Identification of Sympathetic Nervous System Activation from Skin Conductance: A Sparse Decomposition Approach with Physiological Priors

Md Rafiul Amin, Rose T. Faghih

    Research output: Contribution to journalArticlepeer-review

    Abstract

    Objective: Sweat secretions lead to variations in skin conductance (SC) signal. The relatively fast variation of SC, called the phasic component, reflects sympathetic nervous system activity. The slow variation related to thermoregulation and general arousal is known as the tonic component. It is challenging to decompose the SC signal into its constituents to decipher the encoded neural information related to emotional arousal. Methods: We model the phasic component using a second-order differential equation representing the diffusion and evaporation processes of sweating. We include a sparse impulsive neural signal that stimulates the sweat glands for sweat production. We model the tonic component with several cubic B-spline functions. We formulate an optimization problem with physiological priors on system parameters, a sparsity prior on the neural stimuli, and a smoothness prior on the tonic component. Finally, we employ a generalized-cross-validation-based coordinate descent approach to balance among the smoothness of the tonic component, the sparsity of the neural stimuli, and the residual. Results: We illustrate that we can successfully recover the unknowns separating both tonic and phasic components from both experimental and simulated data (with R2 > 0.95). Further, we successfully demonstrate our ability to automatically identify the sparsity level for the neural stimuli and the smoothness level for the tonic component. Conclusion: Our generalized-cross-validation-based novel method for SC signal decomposition successfully addresses previous challenges and retrieves a physiologically plausible solution. Significance: Accurate decomposition of SC could potentially improve cognitive stress tracking in patients with mental disorders.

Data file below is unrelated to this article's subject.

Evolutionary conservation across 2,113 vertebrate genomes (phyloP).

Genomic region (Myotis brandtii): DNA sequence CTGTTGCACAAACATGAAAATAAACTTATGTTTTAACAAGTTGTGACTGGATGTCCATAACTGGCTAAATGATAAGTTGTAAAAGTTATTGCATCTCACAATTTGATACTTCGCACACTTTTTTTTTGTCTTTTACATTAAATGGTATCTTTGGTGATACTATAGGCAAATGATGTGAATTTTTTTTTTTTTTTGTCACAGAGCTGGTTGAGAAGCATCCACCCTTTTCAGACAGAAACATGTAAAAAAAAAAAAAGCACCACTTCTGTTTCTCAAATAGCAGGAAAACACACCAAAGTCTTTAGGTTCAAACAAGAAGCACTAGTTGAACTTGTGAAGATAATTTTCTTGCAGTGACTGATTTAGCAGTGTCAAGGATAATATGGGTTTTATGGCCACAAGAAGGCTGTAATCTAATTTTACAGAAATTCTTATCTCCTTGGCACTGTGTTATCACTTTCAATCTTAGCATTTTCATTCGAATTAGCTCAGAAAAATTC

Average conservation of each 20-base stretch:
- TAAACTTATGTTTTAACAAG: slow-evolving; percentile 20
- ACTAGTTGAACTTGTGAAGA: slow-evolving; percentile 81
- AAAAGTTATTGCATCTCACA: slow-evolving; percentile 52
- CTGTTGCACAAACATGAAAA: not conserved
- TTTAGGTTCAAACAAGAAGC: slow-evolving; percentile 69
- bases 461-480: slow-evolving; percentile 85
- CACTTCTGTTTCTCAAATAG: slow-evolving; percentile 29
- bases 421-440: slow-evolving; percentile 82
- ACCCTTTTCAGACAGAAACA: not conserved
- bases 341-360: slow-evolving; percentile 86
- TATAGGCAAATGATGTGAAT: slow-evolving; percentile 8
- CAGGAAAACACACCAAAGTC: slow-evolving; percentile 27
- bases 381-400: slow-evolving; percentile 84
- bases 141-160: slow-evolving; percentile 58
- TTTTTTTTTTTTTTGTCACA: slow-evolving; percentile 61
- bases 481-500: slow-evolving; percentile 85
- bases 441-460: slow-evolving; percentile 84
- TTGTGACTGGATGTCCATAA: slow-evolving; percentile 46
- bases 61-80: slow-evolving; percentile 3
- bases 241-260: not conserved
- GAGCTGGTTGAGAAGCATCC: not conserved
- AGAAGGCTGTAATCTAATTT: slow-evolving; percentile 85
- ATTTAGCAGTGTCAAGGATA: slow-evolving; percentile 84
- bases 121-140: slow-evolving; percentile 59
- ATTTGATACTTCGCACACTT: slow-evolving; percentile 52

Original languageEnglish (US)
    Article number9244589
    Pages (from-to)1726-1736
    Number of pages11
    JournalIEEE Transactions on Biomedical Engineering
    Volume68
    Issue number5
    DOIs
    StatePublished - May 2021

    Keywords

    • Biomedical signal processing
    • deconvolution
    • optimization
    • sparse recovery
    • state-space methods
    • system identification

    ASJC Scopus subject areas

    • Biomedical Engineering

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